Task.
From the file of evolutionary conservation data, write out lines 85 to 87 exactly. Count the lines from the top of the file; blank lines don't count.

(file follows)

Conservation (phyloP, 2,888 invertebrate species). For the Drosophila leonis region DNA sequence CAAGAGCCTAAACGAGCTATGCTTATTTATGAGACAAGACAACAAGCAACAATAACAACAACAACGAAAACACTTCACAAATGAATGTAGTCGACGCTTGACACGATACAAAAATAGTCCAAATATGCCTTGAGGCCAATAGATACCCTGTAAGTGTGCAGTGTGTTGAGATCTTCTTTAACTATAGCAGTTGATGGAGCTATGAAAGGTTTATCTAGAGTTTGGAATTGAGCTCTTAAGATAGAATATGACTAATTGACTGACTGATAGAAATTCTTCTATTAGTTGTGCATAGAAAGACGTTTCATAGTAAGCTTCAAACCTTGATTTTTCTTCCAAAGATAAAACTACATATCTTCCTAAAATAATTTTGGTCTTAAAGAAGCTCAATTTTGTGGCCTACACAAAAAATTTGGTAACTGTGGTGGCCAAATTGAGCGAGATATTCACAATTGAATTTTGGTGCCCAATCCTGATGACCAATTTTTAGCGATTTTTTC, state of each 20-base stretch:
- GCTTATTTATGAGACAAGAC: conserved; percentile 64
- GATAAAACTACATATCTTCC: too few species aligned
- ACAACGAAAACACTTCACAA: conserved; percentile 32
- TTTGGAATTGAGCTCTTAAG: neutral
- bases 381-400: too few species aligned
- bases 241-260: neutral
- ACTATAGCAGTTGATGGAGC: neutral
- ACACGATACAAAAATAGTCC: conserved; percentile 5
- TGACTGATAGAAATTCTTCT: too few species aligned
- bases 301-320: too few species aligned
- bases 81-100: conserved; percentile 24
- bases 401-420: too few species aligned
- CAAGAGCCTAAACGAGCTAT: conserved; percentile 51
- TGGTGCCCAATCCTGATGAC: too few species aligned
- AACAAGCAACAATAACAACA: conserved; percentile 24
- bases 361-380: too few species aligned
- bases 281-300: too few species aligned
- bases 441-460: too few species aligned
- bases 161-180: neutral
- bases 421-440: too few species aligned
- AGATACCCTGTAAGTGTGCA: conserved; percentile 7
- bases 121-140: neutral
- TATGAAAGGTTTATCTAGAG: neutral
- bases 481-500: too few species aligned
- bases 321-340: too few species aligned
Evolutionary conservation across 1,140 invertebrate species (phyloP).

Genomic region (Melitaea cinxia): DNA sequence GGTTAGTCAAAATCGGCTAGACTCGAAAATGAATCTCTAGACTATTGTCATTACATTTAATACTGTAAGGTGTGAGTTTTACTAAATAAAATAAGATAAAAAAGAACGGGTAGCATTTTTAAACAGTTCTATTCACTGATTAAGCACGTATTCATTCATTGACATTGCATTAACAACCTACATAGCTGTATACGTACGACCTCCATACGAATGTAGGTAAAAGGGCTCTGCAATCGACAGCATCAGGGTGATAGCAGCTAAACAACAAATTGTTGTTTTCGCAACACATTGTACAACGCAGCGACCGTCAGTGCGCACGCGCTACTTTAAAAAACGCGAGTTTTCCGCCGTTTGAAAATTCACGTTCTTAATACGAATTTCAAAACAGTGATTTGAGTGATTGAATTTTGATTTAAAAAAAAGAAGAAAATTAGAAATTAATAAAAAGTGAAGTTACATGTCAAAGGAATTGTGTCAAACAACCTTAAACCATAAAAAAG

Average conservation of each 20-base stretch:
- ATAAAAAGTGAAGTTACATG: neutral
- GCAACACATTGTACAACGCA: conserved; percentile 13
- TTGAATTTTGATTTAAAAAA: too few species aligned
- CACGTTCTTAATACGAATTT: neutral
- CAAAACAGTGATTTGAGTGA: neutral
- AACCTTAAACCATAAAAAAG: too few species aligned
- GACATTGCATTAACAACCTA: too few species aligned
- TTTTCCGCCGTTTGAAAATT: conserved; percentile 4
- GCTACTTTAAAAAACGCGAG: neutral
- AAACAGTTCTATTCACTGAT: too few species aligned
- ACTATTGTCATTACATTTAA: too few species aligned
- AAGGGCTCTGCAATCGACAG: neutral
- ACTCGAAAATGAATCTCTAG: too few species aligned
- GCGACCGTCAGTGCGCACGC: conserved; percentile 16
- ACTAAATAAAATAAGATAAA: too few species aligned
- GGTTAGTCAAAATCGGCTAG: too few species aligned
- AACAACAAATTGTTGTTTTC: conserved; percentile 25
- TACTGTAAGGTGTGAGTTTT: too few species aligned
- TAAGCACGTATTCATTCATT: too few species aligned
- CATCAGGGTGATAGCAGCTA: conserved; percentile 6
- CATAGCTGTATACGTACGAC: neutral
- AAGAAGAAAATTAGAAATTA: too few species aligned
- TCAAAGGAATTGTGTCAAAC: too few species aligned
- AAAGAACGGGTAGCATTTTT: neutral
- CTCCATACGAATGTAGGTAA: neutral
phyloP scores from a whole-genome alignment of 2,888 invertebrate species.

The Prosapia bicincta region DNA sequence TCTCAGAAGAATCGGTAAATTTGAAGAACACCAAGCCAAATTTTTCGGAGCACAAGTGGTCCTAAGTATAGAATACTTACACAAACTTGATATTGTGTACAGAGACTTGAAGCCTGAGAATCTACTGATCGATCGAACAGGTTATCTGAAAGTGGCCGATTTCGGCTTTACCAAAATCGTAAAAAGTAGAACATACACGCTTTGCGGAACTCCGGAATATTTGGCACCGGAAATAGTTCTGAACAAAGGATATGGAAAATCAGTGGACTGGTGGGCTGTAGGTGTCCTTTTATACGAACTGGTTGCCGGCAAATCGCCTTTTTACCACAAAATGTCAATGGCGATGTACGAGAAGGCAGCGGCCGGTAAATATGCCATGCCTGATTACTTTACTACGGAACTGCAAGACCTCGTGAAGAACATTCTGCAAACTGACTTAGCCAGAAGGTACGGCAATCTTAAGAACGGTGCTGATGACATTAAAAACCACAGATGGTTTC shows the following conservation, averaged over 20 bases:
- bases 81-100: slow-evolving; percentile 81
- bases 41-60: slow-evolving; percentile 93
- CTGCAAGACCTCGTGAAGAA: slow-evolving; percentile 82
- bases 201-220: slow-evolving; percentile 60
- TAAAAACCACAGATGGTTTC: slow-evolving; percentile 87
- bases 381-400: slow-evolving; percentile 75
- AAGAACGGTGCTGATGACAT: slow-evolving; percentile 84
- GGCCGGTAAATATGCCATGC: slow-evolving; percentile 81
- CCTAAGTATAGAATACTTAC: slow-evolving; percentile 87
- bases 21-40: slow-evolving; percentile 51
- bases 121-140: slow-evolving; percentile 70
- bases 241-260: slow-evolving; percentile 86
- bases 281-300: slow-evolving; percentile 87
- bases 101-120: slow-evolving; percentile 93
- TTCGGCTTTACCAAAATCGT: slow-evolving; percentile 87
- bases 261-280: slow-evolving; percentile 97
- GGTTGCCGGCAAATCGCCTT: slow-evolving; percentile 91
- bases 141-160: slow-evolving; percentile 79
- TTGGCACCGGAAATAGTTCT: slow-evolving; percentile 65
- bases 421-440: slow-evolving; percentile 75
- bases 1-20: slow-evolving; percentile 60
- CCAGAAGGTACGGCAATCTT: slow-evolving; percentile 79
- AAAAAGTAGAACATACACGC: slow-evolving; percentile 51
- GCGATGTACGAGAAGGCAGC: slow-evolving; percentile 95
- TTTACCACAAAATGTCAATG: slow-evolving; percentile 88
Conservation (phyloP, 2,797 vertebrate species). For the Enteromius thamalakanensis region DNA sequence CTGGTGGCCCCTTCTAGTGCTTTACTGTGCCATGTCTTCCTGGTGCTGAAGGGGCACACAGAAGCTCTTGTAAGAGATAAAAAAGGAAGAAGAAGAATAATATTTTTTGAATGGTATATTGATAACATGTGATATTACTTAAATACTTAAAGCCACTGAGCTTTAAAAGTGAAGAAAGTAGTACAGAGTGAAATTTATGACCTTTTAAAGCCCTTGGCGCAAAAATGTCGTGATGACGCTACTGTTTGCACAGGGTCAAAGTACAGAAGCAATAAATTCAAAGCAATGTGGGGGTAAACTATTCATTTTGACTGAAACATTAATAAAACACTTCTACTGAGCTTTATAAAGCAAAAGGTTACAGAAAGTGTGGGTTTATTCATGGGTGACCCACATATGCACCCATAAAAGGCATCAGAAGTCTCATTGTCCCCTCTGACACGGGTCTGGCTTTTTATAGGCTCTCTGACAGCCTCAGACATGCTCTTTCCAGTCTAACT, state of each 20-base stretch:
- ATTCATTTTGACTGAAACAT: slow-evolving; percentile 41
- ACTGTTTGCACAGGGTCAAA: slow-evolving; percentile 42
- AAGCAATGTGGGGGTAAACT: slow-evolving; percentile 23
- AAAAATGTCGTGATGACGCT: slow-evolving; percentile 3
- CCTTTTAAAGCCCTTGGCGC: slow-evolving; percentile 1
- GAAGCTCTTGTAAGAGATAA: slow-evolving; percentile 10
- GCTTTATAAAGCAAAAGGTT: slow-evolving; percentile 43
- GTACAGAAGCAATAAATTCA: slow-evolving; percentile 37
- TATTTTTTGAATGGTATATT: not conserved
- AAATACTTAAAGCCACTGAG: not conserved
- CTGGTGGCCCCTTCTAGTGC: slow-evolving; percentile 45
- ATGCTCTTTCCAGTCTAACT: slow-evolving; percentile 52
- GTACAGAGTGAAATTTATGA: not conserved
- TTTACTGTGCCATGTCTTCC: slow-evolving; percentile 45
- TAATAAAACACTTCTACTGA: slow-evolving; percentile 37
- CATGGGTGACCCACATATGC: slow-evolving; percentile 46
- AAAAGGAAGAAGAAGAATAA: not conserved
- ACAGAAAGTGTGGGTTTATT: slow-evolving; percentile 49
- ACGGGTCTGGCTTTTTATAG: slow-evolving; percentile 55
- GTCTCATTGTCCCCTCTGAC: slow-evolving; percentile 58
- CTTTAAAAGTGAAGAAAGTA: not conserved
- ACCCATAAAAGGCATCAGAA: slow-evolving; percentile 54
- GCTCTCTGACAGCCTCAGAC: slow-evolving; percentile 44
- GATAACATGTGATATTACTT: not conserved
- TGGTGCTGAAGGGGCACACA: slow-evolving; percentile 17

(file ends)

- AAGCAATGTGGGGGTAAACT: slow-evolving; percentile 23
- AAAAATGTCGTGATGACGCT: slow-evolving; percentile 3
- CCTTTTAAAGCCCTTGGCGC: slow-evolving; percentile 1